COLUMBIA, S.C. - Happy holidays from South Carolina. Pass the ammunition.
The Black Friday frenzy in parts of the Palmetto State was not about flat-screens, cameras or notebooks. It was all about guns.

Dozens lined up in the pre-dawn chill for a shot at a deal on handguns, shotguns, rifles and bullets.

"I'm here for a pistol," said one shopper, dressed head-to-toe in camouflage outside Sportsman's Warehouse in Columbia, S.C., for the 48-hour tax-free holiday, dubbed the Second Amendment Sale. "I want the Ruger .380."

It was just 5:30 a.m., but employees had already given out tickets for the right to purchase the store's 21 Ruger pistols - even before the doors opened at 6 a.m. Mr. Camouflage, who declined to give his name, was out of luck.

One shopper arrived at 3:30a.m. and successfully purchased a Ruger, which was selling for $269.99 instead of $329.99.

"It's real lightweight, you can keep it on your body," he explained, holding out his palm to show how snugly it fit. "Sixty dollars off? That's a tank of gas. It's a good little gun."

The gun sell-a-thon outraged city officials, who say 85% of illegal guns in New York City can be traced to five states, including South Carolina. The growing list of innocent gunshot victims has prompted Mayor Bloomberg, Police Commissioner Raymond Kelly and others to call for tighter restrictions on gun sales.

But South Carolina shoppers only had to show a driver's license and fill out a form giving basic details like their name, address, height and ethnicity. Some stores didn't even ask for a Social Security number.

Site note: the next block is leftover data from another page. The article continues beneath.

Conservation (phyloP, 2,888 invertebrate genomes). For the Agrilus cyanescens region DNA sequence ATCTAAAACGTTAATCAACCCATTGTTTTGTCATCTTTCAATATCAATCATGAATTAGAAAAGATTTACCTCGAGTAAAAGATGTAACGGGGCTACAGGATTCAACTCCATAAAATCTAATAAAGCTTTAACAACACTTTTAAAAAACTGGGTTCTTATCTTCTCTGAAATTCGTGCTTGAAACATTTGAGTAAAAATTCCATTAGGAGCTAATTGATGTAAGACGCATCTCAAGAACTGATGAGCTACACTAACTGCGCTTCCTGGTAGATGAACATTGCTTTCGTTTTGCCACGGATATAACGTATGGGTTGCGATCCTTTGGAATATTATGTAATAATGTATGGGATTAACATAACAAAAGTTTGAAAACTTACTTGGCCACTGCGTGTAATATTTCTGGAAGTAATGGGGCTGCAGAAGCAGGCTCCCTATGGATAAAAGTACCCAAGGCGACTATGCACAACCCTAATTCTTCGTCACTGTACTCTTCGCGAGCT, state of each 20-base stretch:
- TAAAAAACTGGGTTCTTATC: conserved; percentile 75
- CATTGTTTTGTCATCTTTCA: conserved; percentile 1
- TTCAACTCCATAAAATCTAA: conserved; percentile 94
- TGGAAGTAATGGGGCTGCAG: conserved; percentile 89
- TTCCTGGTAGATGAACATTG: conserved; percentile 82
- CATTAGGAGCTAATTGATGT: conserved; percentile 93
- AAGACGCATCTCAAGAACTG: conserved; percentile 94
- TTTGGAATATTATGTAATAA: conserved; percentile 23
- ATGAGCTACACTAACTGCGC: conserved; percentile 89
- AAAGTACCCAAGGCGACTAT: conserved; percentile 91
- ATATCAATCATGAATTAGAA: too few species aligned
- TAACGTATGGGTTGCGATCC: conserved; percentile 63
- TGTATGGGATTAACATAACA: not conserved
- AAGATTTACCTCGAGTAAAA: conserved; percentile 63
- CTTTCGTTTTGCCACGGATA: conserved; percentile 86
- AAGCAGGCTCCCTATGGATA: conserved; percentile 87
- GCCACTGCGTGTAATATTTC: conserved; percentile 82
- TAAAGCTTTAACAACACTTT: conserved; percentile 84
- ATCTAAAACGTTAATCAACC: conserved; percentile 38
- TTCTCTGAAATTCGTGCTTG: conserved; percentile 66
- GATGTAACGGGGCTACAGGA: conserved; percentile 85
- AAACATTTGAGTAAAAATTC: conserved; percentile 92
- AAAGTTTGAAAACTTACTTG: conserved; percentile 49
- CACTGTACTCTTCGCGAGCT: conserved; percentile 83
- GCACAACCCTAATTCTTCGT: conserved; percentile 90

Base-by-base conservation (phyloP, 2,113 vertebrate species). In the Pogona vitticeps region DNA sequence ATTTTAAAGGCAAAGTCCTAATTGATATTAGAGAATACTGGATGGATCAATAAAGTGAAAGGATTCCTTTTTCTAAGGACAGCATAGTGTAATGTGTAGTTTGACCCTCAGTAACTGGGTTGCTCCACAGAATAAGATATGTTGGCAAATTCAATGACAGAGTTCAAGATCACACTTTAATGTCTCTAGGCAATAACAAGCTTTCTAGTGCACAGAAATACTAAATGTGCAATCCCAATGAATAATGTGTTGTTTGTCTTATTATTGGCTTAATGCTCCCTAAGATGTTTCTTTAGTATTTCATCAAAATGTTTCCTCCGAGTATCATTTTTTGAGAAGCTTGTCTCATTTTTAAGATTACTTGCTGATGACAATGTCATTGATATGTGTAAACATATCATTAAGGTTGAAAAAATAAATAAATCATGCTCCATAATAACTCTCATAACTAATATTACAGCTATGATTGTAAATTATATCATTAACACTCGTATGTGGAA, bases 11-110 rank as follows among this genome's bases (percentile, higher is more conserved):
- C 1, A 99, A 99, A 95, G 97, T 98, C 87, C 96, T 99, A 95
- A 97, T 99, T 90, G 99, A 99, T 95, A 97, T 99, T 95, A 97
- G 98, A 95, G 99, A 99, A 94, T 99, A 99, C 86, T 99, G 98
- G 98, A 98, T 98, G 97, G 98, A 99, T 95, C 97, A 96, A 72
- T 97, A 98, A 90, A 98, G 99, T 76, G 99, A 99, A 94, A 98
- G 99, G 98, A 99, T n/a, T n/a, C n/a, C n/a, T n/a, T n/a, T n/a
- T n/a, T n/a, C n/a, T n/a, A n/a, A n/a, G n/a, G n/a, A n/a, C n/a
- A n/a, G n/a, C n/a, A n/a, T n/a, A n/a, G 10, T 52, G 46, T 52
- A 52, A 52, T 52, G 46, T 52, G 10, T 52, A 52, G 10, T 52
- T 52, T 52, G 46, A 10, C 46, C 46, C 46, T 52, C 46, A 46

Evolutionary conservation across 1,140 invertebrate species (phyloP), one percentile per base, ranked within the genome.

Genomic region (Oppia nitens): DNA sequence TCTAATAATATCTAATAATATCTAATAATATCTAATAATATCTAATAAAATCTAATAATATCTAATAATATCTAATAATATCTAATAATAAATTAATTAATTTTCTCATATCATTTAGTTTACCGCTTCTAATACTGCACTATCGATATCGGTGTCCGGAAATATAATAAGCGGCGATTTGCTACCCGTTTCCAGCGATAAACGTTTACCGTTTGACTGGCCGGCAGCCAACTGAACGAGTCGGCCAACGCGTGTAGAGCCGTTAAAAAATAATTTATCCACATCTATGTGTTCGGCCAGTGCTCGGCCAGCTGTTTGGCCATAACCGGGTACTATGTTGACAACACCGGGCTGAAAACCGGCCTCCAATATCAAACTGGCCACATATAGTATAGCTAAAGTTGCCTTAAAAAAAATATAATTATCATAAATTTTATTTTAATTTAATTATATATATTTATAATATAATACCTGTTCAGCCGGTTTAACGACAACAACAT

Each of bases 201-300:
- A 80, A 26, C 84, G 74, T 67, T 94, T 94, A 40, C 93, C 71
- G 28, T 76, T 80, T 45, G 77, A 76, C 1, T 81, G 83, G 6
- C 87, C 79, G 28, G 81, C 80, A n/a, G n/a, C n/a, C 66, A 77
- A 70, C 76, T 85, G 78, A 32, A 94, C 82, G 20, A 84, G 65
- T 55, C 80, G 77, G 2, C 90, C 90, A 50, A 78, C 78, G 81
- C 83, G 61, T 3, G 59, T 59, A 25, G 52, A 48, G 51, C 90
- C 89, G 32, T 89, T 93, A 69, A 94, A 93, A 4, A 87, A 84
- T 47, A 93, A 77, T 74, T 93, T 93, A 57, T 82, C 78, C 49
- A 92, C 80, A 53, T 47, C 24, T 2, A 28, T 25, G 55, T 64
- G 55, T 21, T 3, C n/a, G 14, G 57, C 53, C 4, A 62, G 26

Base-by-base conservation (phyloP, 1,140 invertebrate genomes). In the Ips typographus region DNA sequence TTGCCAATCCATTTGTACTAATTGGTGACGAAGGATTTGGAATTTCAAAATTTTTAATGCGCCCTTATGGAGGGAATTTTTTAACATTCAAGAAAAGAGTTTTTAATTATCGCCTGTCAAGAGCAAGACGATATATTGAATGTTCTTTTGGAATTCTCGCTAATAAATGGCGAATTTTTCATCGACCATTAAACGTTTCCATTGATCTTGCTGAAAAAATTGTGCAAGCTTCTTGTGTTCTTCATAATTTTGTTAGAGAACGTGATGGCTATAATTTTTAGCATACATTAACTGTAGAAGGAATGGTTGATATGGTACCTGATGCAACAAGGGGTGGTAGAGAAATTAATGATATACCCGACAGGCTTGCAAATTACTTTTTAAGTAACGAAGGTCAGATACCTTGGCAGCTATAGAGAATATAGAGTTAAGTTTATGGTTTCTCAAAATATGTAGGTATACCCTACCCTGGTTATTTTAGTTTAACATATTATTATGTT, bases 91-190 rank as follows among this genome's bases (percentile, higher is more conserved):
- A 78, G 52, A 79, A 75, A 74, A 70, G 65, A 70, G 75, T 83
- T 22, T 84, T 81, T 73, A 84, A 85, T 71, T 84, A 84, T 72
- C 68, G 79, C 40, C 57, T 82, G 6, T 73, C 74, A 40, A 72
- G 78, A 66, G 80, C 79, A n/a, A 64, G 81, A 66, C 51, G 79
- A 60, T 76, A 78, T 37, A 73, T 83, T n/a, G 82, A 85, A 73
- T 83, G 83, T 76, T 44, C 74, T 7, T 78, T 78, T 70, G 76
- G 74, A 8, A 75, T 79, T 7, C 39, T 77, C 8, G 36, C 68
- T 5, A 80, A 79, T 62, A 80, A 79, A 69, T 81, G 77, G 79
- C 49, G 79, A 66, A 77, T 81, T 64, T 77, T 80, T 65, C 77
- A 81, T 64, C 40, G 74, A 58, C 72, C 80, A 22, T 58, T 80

During a Daily News spot check at three stores, the clerks made rudimentary calls to run buyers' information through an FBI database.

"There's nothing wrong with a handgun, it's the person that's using it," said Ardis Henderson, 63, who purchased a .45-caliber Kahr handgun for $519, saving about $42.

Henderson was one of about 20 people lined up outside of the ATP Gunshop & Range before it opened its doors at 9 a.m. in Summerville, S.C.

"I think what they need to do is really tighten up on the criminals," Henderson said.

Some shoppers were conflicted about the sale.

"I frankly think a tax-free holiday is ridiculous but I'm still going to take advantage," said Charleston resident Jane Craig, 65, who bought a second family gun - a Smith & Wesson revolver for $549.99 on Friday.

At Trader World, in North Charleston, one of 27 gun stores Bloomberg cited in 2006 for irresponsible gun selling, staff refused to speak about the gun sale, which knocked up to 9% off the price of firearms.

Customer Jeffery Levi, 57, had a message for anti-gun New Yorkers.

"That's why those people live in New York - and I don't," he said.

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